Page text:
There were two key differences between the hype and speculation leading to the BB58 Blue’s release and that leading to the P01’s release. Firstly, Tudor was not directly responsible for any of the rumours or hype at least not till 4 days before its release. This ensured that even if any fans were disappointed, that disappointment would not be entirely directed at Tudor. After all, their expectations would have been solely fanned by their own rumour-mongering. Secondly, Tudor ensured that the rumours would have been clear the release was a BB58, not a Submariner. On a slight tangent, the Submariner is something I believe should never be reissued by Tudor and I feel those who repeatedly call for it have misunderstood what Tudor has been and is continuing to successfully do since its soft relaunch in 2010, but that is for another article.

By keeping expectations away from a Submariner re-release, Tudor side-stepped the biggest reason for disappointment over the P01, that it wasn’t a Submariner. These two differences meant that even if there was going to be any disappointment or backlash, it would be nothing like what followed the P01’s release. This mitigated any downside Tudor may have had while allowing it to maximise on the upside of the speculations and rumours i.e. the majority of the watches being spoken for before it was even announced.

Audemars Piguet, on the other hand, seemed to have responded to the similar backlash it received to the Code 11.59 in a diametrically different way from Tudor. Instead of continuing to harness the power of social media, it seems to have forsaken all attempts to hype up its release, at least with the two it dropped in both sides of the Tudor release. Once bitten, twice shy right? A quick glance at its Instagram profile shows no mention of either of the new releases, the Royal Oak Offshore series and the Code 11.59s respectively. More crucially, there was nothing either from Royal Oak directly or any rumour mills that drummed up or created any hype for its releases. That is a shame too because the watches that Audemars Piguet dropped were interesting in the case of the Offshores and beautiful in the case of the Code 11.59s.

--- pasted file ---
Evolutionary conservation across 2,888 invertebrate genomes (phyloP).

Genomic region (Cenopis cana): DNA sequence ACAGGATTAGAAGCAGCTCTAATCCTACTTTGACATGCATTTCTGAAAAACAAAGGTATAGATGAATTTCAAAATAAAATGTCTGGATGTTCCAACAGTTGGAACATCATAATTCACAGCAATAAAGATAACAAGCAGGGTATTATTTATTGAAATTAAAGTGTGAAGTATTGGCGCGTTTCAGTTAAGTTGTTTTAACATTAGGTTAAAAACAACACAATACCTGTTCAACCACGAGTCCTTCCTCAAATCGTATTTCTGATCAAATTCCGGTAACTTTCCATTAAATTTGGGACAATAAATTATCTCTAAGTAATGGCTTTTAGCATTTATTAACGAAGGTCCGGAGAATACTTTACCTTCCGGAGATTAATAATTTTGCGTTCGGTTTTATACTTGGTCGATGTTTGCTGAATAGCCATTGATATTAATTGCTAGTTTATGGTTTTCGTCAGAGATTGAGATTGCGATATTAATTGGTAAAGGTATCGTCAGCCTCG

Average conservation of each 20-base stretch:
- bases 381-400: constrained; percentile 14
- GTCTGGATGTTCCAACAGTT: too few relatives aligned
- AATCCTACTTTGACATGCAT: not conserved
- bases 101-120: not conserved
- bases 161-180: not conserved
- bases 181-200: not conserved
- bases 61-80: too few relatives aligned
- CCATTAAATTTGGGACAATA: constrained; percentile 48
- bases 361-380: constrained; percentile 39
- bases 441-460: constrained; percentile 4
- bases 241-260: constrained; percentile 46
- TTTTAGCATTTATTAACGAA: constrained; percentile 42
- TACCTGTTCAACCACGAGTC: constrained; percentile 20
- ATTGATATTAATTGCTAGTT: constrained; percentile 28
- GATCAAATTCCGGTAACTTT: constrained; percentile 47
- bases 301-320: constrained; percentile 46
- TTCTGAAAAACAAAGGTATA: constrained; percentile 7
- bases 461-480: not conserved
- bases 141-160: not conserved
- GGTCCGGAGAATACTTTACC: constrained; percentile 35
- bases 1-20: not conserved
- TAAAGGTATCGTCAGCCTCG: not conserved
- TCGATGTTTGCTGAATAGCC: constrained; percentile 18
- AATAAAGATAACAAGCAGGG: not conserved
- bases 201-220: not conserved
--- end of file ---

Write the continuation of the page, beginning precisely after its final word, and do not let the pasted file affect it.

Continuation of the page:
Admittedly, Tudor and Audemars Piguet’s target markets are somewhat different. Audemars Piguet’s releases, after all, are easily more than 5 or 6 times the price of the Tudor’s BB58. Perhaps and an argument could even be made that the Offshores are an established offshoot of the Royal Oak lines and likely will sell themselves even with no hype around the release.

Of course, the same could be said about the Tudor BB58.

That didn’t stop the brand from garnering all the attention it possibly could to the release. The genius of it was that it was not directly responsible for this hype. More importantly, the Code 11.59s could have used the hype. While the brand will never reveal the actual numbers, the Code 11.59s definitely did not have the kind of reception that Audemars Piguet was expecting. In fact, in a visit to a boutique, one staff mentioned that they had been instructed to bring clients through many of the technical marvels that the watch had and gather feedback from clients on the watch. That’s not a sign of a knockout watch. In a way, this release was a bit of a missed opportunity for the brand to try and nudge perceptions of the watch somewhat.

After all, since the initial release it has won the Men’s Complication prize at GPHG, sold a stunner at Only Watch and this release featured a flurry of beautiful smoked dials that should help to take some of the heat off the “fashion watch” aesthetic that it was flamed for. A post here on its achievements, another there on the technical beauty of the watch and that would might have raised expectations and perhaps even nudge opinions in its favour somewhat. Instead, Tudor took all the limelight and people are still discussing the BB58 Blue’s release days after. In fact, we now have two hands-on reviews on YouTube

Tudor and Audemars Piguet both bore the brunt of backlashes that stemmed from marketing attempts gone wrong in 2019. However, where Tudor learnt and improved, Audemars Piguet seemed to have decided to retreat and hide. While the latter brand is very much a watch giant, one of the original trinity, it has to improve its marketing strategies and shying away isn’t the answer. In this day and age where things are more uncertain than ever, wisely tapping on the power of social media and forums is more important than ever in ensuring reach and relevance. Perhaps it should take page from the former’s marketing playbook. What do you think?